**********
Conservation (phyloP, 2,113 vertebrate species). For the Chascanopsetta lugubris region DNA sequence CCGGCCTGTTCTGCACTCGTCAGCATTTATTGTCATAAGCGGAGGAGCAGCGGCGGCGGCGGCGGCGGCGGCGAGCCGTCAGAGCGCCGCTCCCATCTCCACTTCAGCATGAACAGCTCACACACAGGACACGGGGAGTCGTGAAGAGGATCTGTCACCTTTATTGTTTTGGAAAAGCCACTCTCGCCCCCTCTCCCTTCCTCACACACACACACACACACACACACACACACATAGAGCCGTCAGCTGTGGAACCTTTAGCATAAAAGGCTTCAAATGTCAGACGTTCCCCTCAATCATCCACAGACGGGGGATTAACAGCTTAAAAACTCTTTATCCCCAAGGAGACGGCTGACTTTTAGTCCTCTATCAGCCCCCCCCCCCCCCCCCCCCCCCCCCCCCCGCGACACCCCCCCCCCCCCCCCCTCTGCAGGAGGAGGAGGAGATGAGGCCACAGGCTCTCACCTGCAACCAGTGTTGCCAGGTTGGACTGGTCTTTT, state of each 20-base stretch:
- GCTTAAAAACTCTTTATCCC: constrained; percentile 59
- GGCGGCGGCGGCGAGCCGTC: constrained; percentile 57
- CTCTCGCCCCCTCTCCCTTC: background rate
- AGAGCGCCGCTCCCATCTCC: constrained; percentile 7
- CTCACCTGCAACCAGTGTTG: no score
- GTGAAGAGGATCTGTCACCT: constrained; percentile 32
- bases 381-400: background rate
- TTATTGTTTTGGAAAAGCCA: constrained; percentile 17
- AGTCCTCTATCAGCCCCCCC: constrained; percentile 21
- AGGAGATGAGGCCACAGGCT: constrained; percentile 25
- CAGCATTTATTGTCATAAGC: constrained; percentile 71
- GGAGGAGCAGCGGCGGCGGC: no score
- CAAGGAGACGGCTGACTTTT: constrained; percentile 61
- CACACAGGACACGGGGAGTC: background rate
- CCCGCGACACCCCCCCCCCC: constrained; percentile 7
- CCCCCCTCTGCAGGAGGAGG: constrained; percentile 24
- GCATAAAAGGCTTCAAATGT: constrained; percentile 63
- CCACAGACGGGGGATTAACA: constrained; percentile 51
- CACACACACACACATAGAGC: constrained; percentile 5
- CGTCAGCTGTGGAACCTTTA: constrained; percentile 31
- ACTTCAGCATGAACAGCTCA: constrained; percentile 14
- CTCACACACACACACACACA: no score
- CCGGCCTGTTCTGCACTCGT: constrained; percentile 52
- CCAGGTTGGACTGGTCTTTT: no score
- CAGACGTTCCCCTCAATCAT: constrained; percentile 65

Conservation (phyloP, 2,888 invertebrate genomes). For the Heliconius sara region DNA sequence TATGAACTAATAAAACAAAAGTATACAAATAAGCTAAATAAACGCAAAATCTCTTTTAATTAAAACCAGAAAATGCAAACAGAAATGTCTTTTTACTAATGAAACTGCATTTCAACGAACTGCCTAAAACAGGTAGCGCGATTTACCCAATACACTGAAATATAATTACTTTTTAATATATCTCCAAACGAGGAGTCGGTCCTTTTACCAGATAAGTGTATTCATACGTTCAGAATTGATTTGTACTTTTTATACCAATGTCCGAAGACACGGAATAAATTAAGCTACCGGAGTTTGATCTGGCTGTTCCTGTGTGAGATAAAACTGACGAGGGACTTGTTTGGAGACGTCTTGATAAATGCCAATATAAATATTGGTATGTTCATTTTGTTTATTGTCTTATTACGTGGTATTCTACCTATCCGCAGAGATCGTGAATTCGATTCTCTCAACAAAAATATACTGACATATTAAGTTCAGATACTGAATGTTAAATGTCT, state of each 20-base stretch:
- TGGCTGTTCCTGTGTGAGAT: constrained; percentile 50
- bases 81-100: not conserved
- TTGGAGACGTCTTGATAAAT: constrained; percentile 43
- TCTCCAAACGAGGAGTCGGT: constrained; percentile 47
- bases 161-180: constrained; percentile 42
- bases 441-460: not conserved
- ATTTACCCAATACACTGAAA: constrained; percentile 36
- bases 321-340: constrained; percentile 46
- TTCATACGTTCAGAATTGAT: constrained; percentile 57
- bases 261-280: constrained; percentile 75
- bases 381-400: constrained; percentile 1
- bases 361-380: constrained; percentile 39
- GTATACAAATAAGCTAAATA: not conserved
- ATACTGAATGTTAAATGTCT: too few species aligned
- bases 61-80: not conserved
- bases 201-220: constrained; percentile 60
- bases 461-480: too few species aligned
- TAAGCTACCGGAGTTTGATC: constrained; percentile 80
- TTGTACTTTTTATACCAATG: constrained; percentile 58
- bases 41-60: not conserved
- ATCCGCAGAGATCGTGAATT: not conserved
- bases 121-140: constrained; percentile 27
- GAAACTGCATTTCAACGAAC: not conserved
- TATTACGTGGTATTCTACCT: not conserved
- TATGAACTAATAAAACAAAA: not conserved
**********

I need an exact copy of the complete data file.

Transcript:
Conservation (phyloP, 2,113 vertebrate species). For the Chascanopsetta lugubris region DNA sequence CCGGCCTGTTCTGCACTCGTCAGCATTTATTGTCATAAGCGGAGGAGCAGCGGCGGCGGCGGCGGCGGCGGCGAGCCGTCAGAGCGCCGCTCCCATCTCCACTTCAGCATGAACAGCTCACACACAGGACACGGGGAGTCGTGAAGAGGATCTGTCACCTTTATTGTTTTGGAAAAGCCACTCTCGCCCCCTCTCCCTTCCTCACACACACACACACACACACACACACACACATAGAGCCGTCAGCTGTGGAACCTTTAGCATAAAAGGCTTCAAATGTCAGACGTTCCCCTCAATCATCCACAGACGGGGGATTAACAGCTTAAAAACTCTTTATCCCCAAGGAGACGGCTGACTTTTAGTCCTCTATCAGCCCCCCCCCCCCCCCCCCCCCCCCCCCCCCGCGACACCCCCCCCCCCCCCCCCTCTGCAGGAGGAGGAGGAGATGAGGCCACAGGCTCTCACCTGCAACCAGTGTTGCCAGGTTGGACTGGTCTTTT, state of each 20-base stretch:
- GCTTAAAAACTCTTTATCCC: constrained; percentile 59
- GGCGGCGGCGGCGAGCCGTC: constrained; percentile 57
- CTCTCGCCCCCTCTCCCTTC: background rate
- AGAGCGCCGCTCCCATCTCC: constrained; percentile 7
- CTCACCTGCAACCAGTGTTG: no score
- GTGAAGAGGATCTGTCACCT: constrained; percentile 32
- bases 381-400: background rate
- TTATTGTTTTGGAAAAGCCA: constrained; percentile 17
- AGTCCTCTATCAGCCCCCCC: constrained; percentile 21
- AGGAGATGAGGCCACAGGCT: constrained; percentile 25
- CAGCATTTATTGTCATAAGC: constrained; percentile 71
- GGAGGAGCAGCGGCGGCGGC: no score
- CAAGGAGACGGCTGACTTTT: constrained; percentile 61
- CACACAGGACACGGGGAGTC: background rate
- CCCGCGACACCCCCCCCCCC: constrained; percentile 7
- CCCCCCTCTGCAGGAGGAGG: constrained; percentile 24
- GCATAAAAGGCTTCAAATGT: constrained; percentile 63
- CCACAGACGGGGGATTAACA: constrained; percentile 51
- CACACACACACACATAGAGC: constrained; percentile 5
- CGTCAGCTGTGGAACCTTTA: constrained; percentile 31
- ACTTCAGCATGAACAGCTCA: constrained; percentile 14
- CTCACACACACACACACACA: no score
- CCGGCCTGTTCTGCACTCGT: constrained; percentile 52
- CCAGGTTGGACTGGTCTTTT: no score
- CAGACGTTCCCCTCAATCAT: constrained; percentile 65

Conservation (phyloP, 2,888 invertebrate genomes). For the Heliconius sara region DNA sequence TATGAACTAATAAAACAAAAGTATACAAATAAGCTAAATAAACGCAAAATCTCTTTTAATTAAAACCAGAAAATGCAAACAGAAATGTCTTTTTACTAATGAAACTGCATTTCAACGAACTGCCTAAAACAGGTAGCGCGATTTACCCAATACACTGAAATATAATTACTTTTTAATATATCTCCAAACGAGGAGTCGGTCCTTTTACCAGATAAGTGTATTCATACGTTCAGAATTGATTTGTACTTTTTATACCAATGTCCGAAGACACGGAATAAATTAAGCTACCGGAGTTTGATCTGGCTGTTCCTGTGTGAGATAAAACTGACGAGGGACTTGTTTGGAGACGTCTTGATAAATGCCAATATAAATATTGGTATGTTCATTTTGTTTATTGTCTTATTACGTGGTATTCTACCTATCCGCAGAGATCGTGAATTCGATTCTCTCAACAAAAATATACTGACATATTAAGTTCAGATACTGAATGTTAAATGTCT, state of each 20-base stretch:
- TGGCTGTTCCTGTGTGAGAT: constrained; percentile 50
- bases 81-100: not conserved
- TTGGAGACGTCTTGATAAAT: constrained; percentile 43
- TCTCCAAACGAGGAGTCGGT: constrained; percentile 47
- bases 161-180: constrained; percentile 42
- bases 441-460: not conserved
- ATTTACCCAATACACTGAAA: constrained; percentile 36
- bases 321-340: constrained; percentile 46
- TTCATACGTTCAGAATTGAT: constrained; percentile 57
- bases 261-280: constrained; percentile 75
- bases 381-400: constrained; percentile 1
- bases 361-380: constrained; percentile 39
- GTATACAAATAAGCTAAATA: not conserved
- ATACTGAATGTTAAATGTCT: too few species aligned
- bases 61-80: not conserved
- bases 201-220: constrained; percentile 60
- bases 461-480: too few species aligned
- TAAGCTACCGGAGTTTGATC: constrained; percentile 80
- TTGTACTTTTTATACCAATG: constrained; percentile 58
- bases 41-60: not conserved
- ATCCGCAGAGATCGTGAATT: not conserved
- bases 121-140: constrained; percentile 27
- GAAACTGCATTTCAACGAAC: not conserved
- TATTACGTGGTATTCTACCT: not conserved
- TATGAACTAATAAAACAAAA: not conserved